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Billionaire Larry Fink says investors should be at least 80% in equities

October 30, 2023

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There’s plenty of doom and gloom about the global economy right now.

There’s plenty of doom and gloom about the global economy right now. But Blackrock’s (NYSE:BLK) CEO Larry Fink seems to have spotted a silver lining in the midst of the dark clouds. “I’m more optimistic than ever,” he told CNBC’s Jim Cramer in a recent interview.

With $9 trillion in assets under management and one of the most popular index funds in its arsenal, Blackrock has unique insight into the state of the economy. This is why optimism from the world’s biggest asset manager is noteworthy. “We have a better texture on the market through our ETF platform and global network,” Fink says.

Fink acknowledges the headwinds, specifically related to geopolitical tensions in the Middle East and sticky inflation. But he says he’s growing increasingly optimistic about long-term trends that overlap to create unique opportunities for investors. Consequently, he believes investors with the right risk appetite should be at least 80% in equities, and perhaps 100% if they can handle it.

Here are some of those overlapping trends he loves right now.

Hard assets

“I’m a hopeful person,” Fink said during the Cramer interview. “I believe in 10 or 20 years humanity [will be] in a better position than it is today. With that view, I want to own hard assets today. I want to own equities. I want to be part of this economy.”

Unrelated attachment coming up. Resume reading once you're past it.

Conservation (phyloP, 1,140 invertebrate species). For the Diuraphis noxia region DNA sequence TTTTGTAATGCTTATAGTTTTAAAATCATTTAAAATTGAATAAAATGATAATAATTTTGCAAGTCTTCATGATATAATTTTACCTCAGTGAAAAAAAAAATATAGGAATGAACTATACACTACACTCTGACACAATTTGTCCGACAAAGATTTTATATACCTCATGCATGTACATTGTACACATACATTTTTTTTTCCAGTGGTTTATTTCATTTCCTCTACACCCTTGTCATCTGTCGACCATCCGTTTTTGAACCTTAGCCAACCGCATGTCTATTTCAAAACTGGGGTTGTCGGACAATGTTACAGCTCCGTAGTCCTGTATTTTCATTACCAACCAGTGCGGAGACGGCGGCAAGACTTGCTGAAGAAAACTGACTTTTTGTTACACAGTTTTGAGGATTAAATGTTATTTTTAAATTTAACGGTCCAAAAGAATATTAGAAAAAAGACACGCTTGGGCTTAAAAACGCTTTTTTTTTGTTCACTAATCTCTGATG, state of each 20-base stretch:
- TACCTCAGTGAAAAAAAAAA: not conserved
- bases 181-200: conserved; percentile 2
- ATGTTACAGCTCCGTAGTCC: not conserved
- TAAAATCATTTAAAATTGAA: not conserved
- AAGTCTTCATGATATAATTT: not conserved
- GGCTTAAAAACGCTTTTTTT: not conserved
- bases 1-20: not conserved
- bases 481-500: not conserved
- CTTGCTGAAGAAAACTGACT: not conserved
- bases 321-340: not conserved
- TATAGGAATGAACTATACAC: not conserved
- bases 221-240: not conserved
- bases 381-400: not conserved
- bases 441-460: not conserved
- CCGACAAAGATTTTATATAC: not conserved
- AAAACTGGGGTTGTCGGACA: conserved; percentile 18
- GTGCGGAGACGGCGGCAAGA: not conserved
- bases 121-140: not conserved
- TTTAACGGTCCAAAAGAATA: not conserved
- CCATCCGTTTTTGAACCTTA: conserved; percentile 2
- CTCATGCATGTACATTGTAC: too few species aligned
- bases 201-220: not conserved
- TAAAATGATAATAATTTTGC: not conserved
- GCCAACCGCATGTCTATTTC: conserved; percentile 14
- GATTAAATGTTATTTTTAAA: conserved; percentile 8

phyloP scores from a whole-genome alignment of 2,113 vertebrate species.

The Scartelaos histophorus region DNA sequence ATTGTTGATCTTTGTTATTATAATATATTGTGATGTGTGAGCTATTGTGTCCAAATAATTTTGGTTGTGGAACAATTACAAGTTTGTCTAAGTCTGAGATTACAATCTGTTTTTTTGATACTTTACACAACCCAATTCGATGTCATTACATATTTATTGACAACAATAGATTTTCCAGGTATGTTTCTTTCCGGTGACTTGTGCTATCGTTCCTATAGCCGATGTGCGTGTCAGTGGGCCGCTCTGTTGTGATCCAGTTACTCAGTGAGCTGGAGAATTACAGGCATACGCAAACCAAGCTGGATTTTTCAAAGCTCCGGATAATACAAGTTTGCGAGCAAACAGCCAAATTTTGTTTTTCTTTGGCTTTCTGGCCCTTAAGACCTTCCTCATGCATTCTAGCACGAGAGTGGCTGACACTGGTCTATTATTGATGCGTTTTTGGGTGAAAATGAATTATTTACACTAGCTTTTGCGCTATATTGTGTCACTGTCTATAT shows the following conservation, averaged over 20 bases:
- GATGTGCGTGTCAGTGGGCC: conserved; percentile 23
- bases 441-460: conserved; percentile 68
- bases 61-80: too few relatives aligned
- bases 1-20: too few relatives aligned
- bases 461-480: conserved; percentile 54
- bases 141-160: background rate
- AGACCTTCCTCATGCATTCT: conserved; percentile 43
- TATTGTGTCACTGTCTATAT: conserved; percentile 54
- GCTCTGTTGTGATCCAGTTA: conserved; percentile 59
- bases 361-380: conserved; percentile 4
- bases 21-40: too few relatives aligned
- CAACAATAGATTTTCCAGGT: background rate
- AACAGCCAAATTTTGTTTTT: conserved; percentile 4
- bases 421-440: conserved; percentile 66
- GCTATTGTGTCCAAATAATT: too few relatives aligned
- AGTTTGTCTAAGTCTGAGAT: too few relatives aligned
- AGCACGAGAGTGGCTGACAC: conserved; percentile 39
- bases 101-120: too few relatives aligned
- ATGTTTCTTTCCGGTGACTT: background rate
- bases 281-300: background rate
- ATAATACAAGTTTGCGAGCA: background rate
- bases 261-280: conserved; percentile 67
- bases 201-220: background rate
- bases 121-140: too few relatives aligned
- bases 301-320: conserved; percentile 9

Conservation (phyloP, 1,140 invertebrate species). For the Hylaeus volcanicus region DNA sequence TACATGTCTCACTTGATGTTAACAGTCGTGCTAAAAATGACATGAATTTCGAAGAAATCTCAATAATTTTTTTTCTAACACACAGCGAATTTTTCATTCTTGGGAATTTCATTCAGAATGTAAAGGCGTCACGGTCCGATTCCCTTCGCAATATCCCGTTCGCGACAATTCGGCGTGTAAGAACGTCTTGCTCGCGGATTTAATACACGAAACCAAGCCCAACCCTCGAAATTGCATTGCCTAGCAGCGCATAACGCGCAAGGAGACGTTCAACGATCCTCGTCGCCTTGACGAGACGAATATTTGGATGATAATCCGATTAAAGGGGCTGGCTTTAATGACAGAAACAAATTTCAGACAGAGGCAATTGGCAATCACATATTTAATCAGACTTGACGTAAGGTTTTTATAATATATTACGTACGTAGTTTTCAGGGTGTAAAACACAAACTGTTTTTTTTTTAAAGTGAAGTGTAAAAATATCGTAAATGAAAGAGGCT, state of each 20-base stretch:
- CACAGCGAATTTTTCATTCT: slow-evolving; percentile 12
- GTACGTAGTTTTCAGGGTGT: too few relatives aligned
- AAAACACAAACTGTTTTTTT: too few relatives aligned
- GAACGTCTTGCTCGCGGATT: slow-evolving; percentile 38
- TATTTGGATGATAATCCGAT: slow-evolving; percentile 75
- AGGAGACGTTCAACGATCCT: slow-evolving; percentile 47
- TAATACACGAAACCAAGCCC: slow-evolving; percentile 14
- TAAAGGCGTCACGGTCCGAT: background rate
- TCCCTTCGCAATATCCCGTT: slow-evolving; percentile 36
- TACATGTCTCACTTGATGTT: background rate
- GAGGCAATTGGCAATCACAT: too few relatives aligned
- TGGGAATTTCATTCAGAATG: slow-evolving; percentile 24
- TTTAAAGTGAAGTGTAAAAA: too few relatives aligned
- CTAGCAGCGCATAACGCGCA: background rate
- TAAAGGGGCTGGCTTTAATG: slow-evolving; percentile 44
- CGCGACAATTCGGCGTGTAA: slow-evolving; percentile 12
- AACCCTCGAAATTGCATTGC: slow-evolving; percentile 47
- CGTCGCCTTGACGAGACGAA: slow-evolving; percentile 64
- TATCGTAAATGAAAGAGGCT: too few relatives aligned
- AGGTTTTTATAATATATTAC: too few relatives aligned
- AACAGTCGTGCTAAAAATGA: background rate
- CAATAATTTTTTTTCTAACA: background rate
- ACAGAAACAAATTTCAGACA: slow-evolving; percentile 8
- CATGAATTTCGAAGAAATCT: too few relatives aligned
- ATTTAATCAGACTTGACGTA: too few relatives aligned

Hard assets or tangible assets — physical materials such as real estate, collectibles, precious metals like gold, and natural resources like oil, gas and food crops — are traditionally considered a safe haven during periods of economic turmoil and inflation. But Fink prefers certain types of hard assets over others. The Blackrock CEO has previously pointed out the risk to commercial real estate from rising levels of remote work.

Instead of office and retail, Fink prefers infrastructure assets.

“As the IRA is being implemented, these are good healthy long-term investments,” he says, highlighting the impact of the Biden administration’s infrastructure bill. He believes there are infrastructure opportunities that have the potential to deliver “anywhere from 8% to 15% returns with high probabilities of success.”

Double-digit returns are attractive in any environment, but especially noteworthy when they’re backed by hard assets.

AI and robotics

Rising trade tensions, Fink believes, are a headwind for automation. “We’re going to see an acceleration of fragmentation of the supply chains because of geopolitical issues,” he says. “As we advance AI and robotics, there is such an enormous opportunity for nearshoring.”

Nearshoring is a term used by industry experts to describe the relocation of factories and manufacturing hubs to countries that are closer to consumers. But, considering that China is the world’s largest manufacturing hub, nearshoring in the near future simply means diversifying away from China.

About 70% of business leaders across the U.S. and Europe said they were actively considering nearshoring or reshoring, according to a survey by ABB. And 40% of them said automation and robotics were part of the plan.

Amazon (NASDAQ:AMZN) and Apple (NASDAQ:AAPL) have already deployed robots to manage inventory in warehouses and recycle phone parts. This trend could accelerate as the automation technology gets more advanced and the need to bring manufacturing back home becomes more pertinent.

Fink’s optimism about these trends is palpable but investors must also consider that his firm makes money on general optimism. Better market sentiment translates to better capital inflows for Blackrock’s funds and higher management fees for the company.

As Warren Buffett once said, “Don’t ask the barber if you need a haircut.”

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